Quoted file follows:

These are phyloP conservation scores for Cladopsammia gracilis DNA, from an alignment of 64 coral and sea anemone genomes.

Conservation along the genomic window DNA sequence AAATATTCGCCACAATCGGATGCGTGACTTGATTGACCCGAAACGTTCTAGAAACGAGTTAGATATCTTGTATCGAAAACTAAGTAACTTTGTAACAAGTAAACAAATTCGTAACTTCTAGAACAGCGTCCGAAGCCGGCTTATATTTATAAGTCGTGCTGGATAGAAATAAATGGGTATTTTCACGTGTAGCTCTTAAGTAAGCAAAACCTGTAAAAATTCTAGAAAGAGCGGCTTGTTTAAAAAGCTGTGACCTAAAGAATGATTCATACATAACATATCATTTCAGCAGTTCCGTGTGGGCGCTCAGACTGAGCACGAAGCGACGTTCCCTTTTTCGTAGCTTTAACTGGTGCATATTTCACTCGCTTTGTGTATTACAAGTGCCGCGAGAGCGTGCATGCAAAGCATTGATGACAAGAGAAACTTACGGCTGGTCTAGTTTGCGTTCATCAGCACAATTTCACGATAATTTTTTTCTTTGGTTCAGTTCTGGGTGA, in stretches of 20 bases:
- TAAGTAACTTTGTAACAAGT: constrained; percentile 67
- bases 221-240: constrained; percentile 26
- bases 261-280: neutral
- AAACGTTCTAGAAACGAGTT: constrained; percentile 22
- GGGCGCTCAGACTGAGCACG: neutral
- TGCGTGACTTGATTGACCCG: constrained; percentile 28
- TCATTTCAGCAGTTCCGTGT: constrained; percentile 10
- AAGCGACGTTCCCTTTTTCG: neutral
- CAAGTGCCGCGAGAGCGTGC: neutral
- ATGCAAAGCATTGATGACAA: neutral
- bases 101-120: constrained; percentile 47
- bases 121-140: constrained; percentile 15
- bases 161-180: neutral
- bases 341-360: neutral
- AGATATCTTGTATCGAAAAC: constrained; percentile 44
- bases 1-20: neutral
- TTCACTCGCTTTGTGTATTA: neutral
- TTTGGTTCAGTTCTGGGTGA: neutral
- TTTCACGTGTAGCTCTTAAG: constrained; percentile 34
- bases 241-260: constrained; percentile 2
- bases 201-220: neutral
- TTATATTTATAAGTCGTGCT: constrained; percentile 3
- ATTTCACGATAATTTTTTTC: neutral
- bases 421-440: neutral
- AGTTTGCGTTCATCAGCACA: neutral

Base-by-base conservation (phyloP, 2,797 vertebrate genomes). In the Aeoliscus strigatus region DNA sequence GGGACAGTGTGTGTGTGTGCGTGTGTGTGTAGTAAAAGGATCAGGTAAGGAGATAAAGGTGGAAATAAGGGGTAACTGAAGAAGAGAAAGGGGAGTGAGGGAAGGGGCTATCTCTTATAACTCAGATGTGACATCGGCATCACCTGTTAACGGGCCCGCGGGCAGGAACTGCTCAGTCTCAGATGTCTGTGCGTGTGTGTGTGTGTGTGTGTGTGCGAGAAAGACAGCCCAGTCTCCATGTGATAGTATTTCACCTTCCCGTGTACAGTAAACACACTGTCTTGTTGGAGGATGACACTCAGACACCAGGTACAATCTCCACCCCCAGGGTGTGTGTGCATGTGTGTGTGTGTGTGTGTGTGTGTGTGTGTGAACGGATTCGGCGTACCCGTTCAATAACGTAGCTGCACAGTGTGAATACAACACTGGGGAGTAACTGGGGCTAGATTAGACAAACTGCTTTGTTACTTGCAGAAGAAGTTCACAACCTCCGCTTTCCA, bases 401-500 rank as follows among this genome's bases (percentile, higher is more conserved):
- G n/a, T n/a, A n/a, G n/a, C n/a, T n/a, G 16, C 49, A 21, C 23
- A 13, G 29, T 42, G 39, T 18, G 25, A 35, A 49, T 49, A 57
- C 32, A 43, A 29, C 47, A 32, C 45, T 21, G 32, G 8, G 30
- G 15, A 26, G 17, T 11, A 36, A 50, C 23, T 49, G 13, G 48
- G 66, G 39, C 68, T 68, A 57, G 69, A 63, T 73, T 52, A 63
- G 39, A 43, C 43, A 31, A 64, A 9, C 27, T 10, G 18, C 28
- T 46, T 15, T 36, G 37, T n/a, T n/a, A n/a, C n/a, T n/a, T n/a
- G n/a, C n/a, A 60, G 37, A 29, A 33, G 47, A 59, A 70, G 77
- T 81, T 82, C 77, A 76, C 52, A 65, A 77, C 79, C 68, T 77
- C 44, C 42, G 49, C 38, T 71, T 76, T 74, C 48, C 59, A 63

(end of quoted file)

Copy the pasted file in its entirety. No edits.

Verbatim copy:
These are phyloP conservation scores for Cladopsammia gracilis DNA, from an alignment of 64 coral and sea anemone genomes.

Conservation along the genomic window DNA sequence AAATATTCGCCACAATCGGATGCGTGACTTGATTGACCCGAAACGTTCTAGAAACGAGTTAGATATCTTGTATCGAAAACTAAGTAACTTTGTAACAAGTAAACAAATTCGTAACTTCTAGAACAGCGTCCGAAGCCGGCTTATATTTATAAGTCGTGCTGGATAGAAATAAATGGGTATTTTCACGTGTAGCTCTTAAGTAAGCAAAACCTGTAAAAATTCTAGAAAGAGCGGCTTGTTTAAAAAGCTGTGACCTAAAGAATGATTCATACATAACATATCATTTCAGCAGTTCCGTGTGGGCGCTCAGACTGAGCACGAAGCGACGTTCCCTTTTTCGTAGCTTTAACTGGTGCATATTTCACTCGCTTTGTGTATTACAAGTGCCGCGAGAGCGTGCATGCAAAGCATTGATGACAAGAGAAACTTACGGCTGGTCTAGTTTGCGTTCATCAGCACAATTTCACGATAATTTTTTTCTTTGGTTCAGTTCTGGGTGA, in stretches of 20 bases:
- TAAGTAACTTTGTAACAAGT: constrained; percentile 67
- bases 221-240: constrained; percentile 26
- bases 261-280: neutral
- AAACGTTCTAGAAACGAGTT: constrained; percentile 22
- GGGCGCTCAGACTGAGCACG: neutral
- TGCGTGACTTGATTGACCCG: constrained; percentile 28
- TCATTTCAGCAGTTCCGTGT: constrained; percentile 10
- AAGCGACGTTCCCTTTTTCG: neutral
- CAAGTGCCGCGAGAGCGTGC: neutral
- ATGCAAAGCATTGATGACAA: neutral
- bases 101-120: constrained; percentile 47
- bases 121-140: constrained; percentile 15
- bases 161-180: neutral
- bases 341-360: neutral
- AGATATCTTGTATCGAAAAC: constrained; percentile 44
- bases 1-20: neutral
- TTCACTCGCTTTGTGTATTA: neutral
- TTTGGTTCAGTTCTGGGTGA: neutral
- TTTCACGTGTAGCTCTTAAG: constrained; percentile 34
- bases 241-260: constrained; percentile 2
- bases 201-220: neutral
- TTATATTTATAAGTCGTGCT: constrained; percentile 3
- ATTTCACGATAATTTTTTTC: neutral
- bases 421-440: neutral
- AGTTTGCGTTCATCAGCACA: neutral

Base-by-base conservation (phyloP, 2,797 vertebrate genomes). In the Aeoliscus strigatus region DNA sequence GGGACAGTGTGTGTGTGTGCGTGTGTGTGTAGTAAAAGGATCAGGTAAGGAGATAAAGGTGGAAATAAGGGGTAACTGAAGAAGAGAAAGGGGAGTGAGGGAAGGGGCTATCTCTTATAACTCAGATGTGACATCGGCATCACCTGTTAACGGGCCCGCGGGCAGGAACTGCTCAGTCTCAGATGTCTGTGCGTGTGTGTGTGTGTGTGTGTGTGCGAGAAAGACAGCCCAGTCTCCATGTGATAGTATTTCACCTTCCCGTGTACAGTAAACACACTGTCTTGTTGGAGGATGACACTCAGACACCAGGTACAATCTCCACCCCCAGGGTGTGTGTGCATGTGTGTGTGTGTGTGTGTGTGTGTGTGTGTGAACGGATTCGGCGTACCCGTTCAATAACGTAGCTGCACAGTGTGAATACAACACTGGGGAGTAACTGGGGCTAGATTAGACAAACTGCTTTGTTACTTGCAGAAGAAGTTCACAACCTCCGCTTTCCA, bases 401-500 rank as follows among this genome's bases (percentile, higher is more conserved):
- G n/a, T n/a, A n/a, G n/a, C n/a, T n/a, G 16, C 49, A 21, C 23
- A 13, G 29, T 42, G 39, T 18, G 25, A 35, A 49, T 49, A 57
- C 32, A 43, A 29, C 47, A 32, C 45, T 21, G 32, G 8, G 30
- G 15, A 26, G 17, T 11, A 36, A 50, C 23, T 49, G 13, G 48
- G 66, G 39, C 68, T 68, A 57, G 69, A 63, T 73, T 52, A 63
- G 39, A 43, C 43, A 31, A 64, A 9, C 27, T 10, G 18, C 28
- T 46, T 15, T 36, G 37, T n/a, T n/a, A n/a, C n/a, T n/a, T n/a
- G n/a, C n/a, A 60, G 37, A 29, A 33, G 47, A 59, A 70, G 77
- T 81, T 82, C 77, A 76, C 52, A 65, A 77, C 79, C 68, T 77
- C 44, C 42, G 49, C 38, T 71, T 76, T 74, C 48, C 59, A 63